Here we are at the end of August and summer has decided to show up. We’ve had an exceptionally cool June, July and most of August this year, so this weather is hard on everybody–even Ernie the pug. He lays like a frog on the linoleum to keep his tummy cool, while he pants and snorts. Needless to say, pugs have a small window for weather tolerance to keep them comfortable. Much like me.
So, yesterday, today, and tomorrow when the temperature gauge dances around the 90 degree mark, Ken and I will be hanging out in the living room each on our own computers pretending we are somewhere else. The oscillating fan will provide our trade winds, and the air conditioner will keep the temps a balmy 78 degrees.
I’ve heard friends from warmer climates speak about how hard it is to stay indoors when the weather looks beautiful through the window, but going outside means a good chance of melting. A few days of such weather drives me nuts; I don’t know how southerners get through the whole long, hot summer. Of course, they wonder how and why we northerners endure almost six months of cold and snow. I always tell them I can put on more clothes than I can take off without being arrested.
One plus of hunkering down indoors is getting on with my research. The greatest perk about being a writer is you can research and write almost anywhere. I truly love my profession because my commutes are short; my working environment is comfortable, and I can write in my jammies, sipping coffee, while my imagination takes me away to different times and places.
As we suffer through these three days of extreme heat, I daydream what it must have been like not to have air conditioning or fans on hot days like today. When I was a child, no one in our little town had air conditioning — including the school and church. I remember heading to the basement to escape the inferno outside. I remember not sleeping because I couldn’t get comfortable. And I remember my Dad coming home from work after working all day in a place where the inside 100 degrees and the outside 90 degrees offered no relief. We never complained to Dad how hot it was because he had worked in hell all day to keep our family feed.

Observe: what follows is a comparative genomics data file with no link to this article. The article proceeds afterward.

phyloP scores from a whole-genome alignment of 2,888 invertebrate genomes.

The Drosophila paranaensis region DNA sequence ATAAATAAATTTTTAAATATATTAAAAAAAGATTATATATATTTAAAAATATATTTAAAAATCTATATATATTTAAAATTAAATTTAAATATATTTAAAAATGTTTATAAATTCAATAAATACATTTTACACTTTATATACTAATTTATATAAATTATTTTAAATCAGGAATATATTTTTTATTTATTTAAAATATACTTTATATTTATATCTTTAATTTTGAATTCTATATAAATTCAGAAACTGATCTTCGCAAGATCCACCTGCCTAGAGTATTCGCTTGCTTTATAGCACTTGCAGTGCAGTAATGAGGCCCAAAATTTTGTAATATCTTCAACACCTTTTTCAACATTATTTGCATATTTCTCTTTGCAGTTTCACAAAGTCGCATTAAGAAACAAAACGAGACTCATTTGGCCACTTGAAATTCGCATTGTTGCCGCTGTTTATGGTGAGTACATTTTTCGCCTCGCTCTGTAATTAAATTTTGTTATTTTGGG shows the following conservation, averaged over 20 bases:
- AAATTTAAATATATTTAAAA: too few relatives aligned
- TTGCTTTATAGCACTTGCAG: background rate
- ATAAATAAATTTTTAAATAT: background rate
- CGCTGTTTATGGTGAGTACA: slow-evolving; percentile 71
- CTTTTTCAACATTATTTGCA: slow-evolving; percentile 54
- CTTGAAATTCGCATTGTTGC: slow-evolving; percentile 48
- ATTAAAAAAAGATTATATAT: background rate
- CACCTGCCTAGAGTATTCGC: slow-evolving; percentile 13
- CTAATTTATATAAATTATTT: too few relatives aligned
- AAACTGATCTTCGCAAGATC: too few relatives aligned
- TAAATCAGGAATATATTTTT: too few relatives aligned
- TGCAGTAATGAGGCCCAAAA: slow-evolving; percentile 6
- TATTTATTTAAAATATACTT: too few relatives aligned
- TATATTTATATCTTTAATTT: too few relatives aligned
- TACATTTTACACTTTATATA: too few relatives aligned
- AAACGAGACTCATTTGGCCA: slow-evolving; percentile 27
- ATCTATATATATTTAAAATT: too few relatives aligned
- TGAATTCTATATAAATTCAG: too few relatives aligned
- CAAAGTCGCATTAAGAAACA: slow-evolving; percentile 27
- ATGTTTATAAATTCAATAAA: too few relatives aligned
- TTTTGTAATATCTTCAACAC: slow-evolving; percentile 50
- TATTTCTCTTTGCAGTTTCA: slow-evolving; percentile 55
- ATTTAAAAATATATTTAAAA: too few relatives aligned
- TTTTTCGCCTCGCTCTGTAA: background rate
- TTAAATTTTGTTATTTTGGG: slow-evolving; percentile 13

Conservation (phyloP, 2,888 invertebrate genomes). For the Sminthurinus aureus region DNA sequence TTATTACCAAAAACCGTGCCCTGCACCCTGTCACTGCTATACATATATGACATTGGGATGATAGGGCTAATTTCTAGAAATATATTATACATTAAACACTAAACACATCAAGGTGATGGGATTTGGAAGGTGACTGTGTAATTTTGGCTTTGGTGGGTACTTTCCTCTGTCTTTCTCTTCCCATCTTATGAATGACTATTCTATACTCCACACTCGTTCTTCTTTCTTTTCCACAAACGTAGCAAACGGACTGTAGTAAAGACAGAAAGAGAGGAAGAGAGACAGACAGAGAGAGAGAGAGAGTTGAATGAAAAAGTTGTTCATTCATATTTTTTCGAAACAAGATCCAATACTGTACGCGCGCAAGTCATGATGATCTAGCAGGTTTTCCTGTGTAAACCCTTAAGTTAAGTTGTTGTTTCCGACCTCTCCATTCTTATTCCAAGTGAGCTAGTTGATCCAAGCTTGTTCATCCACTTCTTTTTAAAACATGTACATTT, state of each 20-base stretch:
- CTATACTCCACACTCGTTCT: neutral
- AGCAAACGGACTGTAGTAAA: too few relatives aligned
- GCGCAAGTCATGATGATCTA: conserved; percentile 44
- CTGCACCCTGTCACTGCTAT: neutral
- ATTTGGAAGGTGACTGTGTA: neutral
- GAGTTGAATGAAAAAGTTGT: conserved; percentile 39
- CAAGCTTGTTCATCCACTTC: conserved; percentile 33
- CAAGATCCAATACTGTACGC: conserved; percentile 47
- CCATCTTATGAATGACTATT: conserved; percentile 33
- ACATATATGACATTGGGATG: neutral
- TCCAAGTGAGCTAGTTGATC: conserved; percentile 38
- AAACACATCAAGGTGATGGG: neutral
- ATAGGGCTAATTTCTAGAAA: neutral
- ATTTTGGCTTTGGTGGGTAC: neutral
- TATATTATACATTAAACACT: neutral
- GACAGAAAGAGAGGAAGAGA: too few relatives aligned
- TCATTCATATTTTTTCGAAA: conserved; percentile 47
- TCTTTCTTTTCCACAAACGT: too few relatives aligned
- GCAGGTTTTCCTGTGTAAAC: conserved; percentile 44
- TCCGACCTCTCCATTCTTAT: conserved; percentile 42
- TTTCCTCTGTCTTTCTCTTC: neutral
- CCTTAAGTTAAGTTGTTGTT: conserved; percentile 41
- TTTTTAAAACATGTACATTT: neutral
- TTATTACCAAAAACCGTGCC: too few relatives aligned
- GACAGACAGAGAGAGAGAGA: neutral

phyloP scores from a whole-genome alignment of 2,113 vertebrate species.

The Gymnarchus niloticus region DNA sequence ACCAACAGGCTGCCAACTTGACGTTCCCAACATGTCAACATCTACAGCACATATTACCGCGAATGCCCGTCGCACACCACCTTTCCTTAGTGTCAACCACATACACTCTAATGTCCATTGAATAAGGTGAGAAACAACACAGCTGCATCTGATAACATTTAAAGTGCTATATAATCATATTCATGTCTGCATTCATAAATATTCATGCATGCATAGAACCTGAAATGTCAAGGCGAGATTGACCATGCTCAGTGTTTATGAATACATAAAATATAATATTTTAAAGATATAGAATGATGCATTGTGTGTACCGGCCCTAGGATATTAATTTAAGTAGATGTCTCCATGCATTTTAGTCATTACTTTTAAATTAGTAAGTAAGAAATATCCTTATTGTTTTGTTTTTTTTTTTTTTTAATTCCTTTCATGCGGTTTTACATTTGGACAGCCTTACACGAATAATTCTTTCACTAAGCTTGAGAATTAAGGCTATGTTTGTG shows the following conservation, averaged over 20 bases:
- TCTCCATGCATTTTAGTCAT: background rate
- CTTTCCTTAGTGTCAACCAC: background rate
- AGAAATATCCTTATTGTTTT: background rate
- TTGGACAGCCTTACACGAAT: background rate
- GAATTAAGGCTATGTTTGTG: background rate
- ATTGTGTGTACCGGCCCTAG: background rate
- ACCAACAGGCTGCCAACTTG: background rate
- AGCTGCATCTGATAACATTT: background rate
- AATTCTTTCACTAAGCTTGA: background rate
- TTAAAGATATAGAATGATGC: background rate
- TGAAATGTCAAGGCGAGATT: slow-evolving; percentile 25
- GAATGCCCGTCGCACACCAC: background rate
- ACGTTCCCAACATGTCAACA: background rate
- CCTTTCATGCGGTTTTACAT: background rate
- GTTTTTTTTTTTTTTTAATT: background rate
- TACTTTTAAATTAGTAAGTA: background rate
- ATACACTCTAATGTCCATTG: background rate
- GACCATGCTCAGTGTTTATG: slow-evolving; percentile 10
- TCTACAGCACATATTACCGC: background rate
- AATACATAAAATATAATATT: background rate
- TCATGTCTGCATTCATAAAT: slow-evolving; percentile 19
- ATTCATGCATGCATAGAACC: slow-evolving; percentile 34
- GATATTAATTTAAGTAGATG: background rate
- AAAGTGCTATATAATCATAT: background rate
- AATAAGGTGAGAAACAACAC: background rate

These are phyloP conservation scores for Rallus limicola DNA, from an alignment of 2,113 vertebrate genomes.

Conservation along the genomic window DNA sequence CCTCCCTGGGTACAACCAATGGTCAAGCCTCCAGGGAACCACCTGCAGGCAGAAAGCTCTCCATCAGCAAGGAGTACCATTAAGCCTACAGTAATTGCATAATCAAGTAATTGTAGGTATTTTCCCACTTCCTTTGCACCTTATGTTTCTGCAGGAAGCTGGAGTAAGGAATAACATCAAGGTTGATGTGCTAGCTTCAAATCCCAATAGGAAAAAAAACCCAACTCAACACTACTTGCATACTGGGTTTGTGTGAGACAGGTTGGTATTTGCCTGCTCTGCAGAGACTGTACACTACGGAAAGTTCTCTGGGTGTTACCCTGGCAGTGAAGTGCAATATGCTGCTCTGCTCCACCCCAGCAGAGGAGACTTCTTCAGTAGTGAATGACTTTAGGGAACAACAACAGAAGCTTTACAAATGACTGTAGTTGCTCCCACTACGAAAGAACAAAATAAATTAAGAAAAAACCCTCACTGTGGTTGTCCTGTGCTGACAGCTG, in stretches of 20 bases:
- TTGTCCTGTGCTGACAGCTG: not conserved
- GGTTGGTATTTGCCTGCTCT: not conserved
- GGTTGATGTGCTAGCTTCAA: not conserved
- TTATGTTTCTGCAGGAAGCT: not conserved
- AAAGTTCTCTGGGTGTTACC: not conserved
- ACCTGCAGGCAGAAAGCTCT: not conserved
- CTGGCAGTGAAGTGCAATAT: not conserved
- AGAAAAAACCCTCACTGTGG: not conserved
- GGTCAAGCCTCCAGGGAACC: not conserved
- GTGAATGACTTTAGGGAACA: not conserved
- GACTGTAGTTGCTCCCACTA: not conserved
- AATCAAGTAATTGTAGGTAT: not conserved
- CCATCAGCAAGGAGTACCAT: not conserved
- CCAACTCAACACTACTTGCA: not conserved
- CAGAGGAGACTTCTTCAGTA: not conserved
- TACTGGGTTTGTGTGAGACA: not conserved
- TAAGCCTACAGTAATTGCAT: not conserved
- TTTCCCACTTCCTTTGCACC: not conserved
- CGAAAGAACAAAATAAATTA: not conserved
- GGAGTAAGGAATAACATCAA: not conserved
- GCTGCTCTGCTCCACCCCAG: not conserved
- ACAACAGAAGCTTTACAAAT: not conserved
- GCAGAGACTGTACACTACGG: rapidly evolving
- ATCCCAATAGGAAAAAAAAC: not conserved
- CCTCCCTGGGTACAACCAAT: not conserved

Children love hot weather because they can splash and play in cool water from the hose in the backyard. Lucky kids swim in backyard pools, while their Moms watch them from padded chairs perched under a huge umbrella sipping lemonade or something stronger. Such was the case when my children were little. Our neighbor’s pool was always open to us, and I spent many hours swimming with them or watching my little tadpoles practice what they learned in swimming class.
Up until recent years, summer was my favorite season. I had my birthday in July, there was no school, and I played all day at the park. I got to go to Girl Scout camp every summer, learning the mysteries of the outdoor world. I played baseball all day long whenever I could. It’s funny. I never remember being too hot to play. Mom treated us to Popsicles or Kool-Aid in the afternoons, and we were happy. Maybe that’s the secret! Kids don’t feel the heat like older grown-ups do. Yeah. That must be it!
So, if I complain about being cooped up in a comfortable, cool house for a few days, just slap me. I deserve it. After all, children are young once and summer is a time to enjoy.